Consider the time when a new release is about to be shipped. One small sub team of developers may be preparing the software for that release, fixing last-minute bugs, working with the release engineers, and helping the SQ team. During this vital period, they need stability; it would set back their efforts if other developers were also editing the code, adding features intended for the next release.
Freeze new development? The rest of the team is effectively sitting idle.
Copy the source software out onto a spare machine and then have the release team just use this machine? What happens to the changes they make after the copy? How do we keep track of them? If they find and fix bugs that are also in the trunk, how to efficiently and reliably merge these fixes back in? And once they release the software, how do we fix bugs that customers report; how can we guarantee to find the source code in the same state as when we shipped the release?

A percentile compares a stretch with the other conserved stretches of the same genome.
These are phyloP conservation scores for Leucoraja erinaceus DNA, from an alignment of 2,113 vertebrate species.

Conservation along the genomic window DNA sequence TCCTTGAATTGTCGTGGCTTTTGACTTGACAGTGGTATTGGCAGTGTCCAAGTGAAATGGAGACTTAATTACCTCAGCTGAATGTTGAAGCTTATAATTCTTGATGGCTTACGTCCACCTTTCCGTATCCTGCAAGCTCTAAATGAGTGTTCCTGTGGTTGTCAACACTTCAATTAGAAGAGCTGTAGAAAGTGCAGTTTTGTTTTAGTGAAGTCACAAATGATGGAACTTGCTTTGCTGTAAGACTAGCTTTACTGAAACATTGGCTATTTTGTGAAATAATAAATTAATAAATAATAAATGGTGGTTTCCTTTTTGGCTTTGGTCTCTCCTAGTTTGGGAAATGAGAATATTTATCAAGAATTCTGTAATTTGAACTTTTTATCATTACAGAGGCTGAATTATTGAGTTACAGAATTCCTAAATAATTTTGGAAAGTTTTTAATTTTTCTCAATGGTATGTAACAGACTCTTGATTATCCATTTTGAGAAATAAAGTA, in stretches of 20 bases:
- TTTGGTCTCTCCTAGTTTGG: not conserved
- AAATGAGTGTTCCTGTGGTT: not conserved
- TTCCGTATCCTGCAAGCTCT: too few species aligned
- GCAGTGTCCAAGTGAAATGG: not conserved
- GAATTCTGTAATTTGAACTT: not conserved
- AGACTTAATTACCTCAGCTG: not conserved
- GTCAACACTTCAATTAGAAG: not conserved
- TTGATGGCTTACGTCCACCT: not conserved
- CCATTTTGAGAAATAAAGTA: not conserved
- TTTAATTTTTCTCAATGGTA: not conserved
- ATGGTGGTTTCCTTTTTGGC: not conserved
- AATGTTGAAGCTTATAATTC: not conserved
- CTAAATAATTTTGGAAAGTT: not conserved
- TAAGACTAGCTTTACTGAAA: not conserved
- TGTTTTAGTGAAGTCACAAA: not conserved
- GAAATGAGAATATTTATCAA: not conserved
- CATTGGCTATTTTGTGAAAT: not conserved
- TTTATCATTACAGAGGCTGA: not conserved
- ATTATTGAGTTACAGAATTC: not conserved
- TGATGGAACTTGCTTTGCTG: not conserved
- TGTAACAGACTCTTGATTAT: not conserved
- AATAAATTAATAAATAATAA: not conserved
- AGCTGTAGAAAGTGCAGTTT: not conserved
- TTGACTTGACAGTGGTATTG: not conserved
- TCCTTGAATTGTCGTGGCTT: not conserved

When you fix a bug in the release branch and realize that the same bug will be present in the trunk code, you can tell Subversion to work out the changes you made on the release branch to fix the bug and then apply those changes to the code in the trunk. You can even merge them into different release branches.
Subversion uses optimistic locking (as opposed to strict locking).
Repo will not allow you to check in a file that has been updated in the repository since you last checked it out. Instead, it asks you to update your local copy of the file to include the latest repository changes before checking in. VCS will attempt to merge the repo changes with your changes.
Using a simple file property you can ask Subversion to enforce strict locking on individual files, such as sound, graphics, or other unmergeable files.